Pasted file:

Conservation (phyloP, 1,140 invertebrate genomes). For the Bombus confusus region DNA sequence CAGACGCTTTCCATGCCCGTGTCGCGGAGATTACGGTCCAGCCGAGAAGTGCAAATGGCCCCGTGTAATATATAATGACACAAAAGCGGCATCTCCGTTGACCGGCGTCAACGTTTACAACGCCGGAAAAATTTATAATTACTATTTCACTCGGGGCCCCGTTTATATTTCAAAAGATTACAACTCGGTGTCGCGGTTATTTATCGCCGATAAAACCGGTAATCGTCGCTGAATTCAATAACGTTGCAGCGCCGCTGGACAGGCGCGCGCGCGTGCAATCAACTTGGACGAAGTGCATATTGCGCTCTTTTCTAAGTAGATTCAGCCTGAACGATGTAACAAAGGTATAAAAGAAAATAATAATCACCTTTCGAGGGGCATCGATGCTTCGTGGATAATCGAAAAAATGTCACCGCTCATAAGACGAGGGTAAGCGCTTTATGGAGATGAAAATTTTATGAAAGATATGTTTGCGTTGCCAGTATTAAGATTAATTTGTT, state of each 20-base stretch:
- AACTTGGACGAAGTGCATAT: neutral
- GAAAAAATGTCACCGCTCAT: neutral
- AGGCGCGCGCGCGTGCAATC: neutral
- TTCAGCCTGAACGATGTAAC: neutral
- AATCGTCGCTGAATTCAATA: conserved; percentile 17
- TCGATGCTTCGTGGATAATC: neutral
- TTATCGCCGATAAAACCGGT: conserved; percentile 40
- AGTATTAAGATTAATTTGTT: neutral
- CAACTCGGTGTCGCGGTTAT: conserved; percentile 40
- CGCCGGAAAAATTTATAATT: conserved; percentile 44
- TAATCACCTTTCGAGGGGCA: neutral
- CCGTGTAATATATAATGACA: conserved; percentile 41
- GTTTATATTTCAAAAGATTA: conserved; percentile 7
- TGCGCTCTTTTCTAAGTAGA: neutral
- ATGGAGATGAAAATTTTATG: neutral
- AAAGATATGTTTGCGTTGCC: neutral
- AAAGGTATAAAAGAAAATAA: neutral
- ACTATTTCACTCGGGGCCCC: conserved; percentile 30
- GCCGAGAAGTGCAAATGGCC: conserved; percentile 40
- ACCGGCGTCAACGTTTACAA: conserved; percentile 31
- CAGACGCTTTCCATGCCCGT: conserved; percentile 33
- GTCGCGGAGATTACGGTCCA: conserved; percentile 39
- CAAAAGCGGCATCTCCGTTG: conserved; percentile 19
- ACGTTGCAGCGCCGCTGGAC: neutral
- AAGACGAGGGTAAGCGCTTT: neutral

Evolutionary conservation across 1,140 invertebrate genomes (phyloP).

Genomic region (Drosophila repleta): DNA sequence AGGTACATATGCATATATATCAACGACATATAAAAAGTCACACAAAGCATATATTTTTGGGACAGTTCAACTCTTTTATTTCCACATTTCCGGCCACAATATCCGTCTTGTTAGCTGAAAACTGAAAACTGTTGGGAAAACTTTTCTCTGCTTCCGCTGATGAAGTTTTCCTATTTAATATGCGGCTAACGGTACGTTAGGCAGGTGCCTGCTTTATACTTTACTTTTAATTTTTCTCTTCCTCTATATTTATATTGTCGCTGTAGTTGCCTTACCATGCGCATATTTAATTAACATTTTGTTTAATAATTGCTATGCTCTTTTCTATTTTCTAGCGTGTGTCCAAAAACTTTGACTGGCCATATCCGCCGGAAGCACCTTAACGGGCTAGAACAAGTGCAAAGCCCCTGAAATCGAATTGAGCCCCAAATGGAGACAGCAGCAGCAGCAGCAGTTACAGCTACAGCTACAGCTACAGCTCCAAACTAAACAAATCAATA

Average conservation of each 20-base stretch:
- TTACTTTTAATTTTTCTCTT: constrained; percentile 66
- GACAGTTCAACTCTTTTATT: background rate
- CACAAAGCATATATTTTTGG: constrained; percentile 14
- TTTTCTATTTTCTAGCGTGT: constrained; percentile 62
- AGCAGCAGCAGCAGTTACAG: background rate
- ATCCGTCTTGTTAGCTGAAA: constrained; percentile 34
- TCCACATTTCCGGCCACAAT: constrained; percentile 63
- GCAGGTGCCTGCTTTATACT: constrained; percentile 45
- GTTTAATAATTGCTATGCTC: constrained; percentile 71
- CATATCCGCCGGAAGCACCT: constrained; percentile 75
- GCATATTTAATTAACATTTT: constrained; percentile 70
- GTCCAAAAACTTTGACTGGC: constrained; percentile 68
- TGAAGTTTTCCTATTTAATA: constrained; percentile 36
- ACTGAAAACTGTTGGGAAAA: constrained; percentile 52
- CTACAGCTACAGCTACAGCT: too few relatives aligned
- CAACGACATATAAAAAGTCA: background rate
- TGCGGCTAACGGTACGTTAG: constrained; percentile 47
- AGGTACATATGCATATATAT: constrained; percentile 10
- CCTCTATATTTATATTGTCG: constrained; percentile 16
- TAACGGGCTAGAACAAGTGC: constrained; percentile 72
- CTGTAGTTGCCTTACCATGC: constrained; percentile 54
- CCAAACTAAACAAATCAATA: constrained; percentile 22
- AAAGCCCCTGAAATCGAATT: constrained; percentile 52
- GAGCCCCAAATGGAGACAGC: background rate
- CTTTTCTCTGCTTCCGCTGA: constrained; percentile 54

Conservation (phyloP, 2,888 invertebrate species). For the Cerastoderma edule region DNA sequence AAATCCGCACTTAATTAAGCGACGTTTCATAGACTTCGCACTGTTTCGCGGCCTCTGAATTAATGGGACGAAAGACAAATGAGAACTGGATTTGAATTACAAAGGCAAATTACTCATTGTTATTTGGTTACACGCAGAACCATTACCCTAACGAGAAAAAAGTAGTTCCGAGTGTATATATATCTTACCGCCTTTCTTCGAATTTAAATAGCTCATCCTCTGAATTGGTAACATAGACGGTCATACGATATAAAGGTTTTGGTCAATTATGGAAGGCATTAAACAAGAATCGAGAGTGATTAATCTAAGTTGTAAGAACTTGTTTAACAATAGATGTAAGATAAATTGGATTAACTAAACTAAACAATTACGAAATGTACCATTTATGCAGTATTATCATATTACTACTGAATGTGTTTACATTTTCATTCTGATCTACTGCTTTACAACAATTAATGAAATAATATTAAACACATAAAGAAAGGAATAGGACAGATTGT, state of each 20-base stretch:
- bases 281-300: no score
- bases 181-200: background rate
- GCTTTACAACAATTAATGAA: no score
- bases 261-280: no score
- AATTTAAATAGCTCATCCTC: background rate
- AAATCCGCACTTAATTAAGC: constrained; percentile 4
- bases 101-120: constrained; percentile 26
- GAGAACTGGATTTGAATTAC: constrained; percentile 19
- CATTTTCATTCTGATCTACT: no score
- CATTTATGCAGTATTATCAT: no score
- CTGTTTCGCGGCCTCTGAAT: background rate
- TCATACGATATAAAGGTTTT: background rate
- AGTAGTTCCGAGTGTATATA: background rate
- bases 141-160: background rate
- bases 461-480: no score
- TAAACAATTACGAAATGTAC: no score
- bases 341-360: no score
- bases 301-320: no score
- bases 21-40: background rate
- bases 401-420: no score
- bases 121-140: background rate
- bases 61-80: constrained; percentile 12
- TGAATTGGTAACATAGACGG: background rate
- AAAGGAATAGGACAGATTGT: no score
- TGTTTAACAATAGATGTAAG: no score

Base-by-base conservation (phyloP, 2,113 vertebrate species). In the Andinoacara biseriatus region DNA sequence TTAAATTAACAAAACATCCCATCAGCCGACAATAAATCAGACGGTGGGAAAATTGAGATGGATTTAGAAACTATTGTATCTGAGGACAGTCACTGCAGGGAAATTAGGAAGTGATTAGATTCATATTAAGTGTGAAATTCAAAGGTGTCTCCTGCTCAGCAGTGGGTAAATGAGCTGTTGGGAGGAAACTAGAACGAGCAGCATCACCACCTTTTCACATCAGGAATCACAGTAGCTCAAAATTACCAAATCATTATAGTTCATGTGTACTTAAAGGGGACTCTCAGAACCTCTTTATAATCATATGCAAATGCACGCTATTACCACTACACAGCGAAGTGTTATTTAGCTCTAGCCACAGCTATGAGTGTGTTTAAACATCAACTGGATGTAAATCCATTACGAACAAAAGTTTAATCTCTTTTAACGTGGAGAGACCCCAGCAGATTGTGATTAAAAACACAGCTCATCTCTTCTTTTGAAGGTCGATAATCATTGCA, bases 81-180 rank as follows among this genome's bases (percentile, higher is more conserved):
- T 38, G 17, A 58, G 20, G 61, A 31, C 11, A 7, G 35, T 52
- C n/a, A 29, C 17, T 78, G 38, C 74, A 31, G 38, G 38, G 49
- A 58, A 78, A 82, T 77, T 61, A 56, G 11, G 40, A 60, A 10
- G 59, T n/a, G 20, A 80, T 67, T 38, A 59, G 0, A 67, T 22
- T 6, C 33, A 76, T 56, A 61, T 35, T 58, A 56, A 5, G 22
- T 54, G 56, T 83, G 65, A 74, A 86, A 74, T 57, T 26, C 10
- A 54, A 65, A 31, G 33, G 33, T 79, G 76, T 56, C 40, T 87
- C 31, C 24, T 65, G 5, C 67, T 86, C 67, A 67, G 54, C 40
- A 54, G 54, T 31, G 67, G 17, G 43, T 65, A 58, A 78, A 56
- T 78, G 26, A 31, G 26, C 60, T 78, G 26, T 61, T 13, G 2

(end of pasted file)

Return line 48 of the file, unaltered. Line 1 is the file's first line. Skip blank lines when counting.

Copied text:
- CCTCTATATTTATATTGTCG: constrained; percentile 16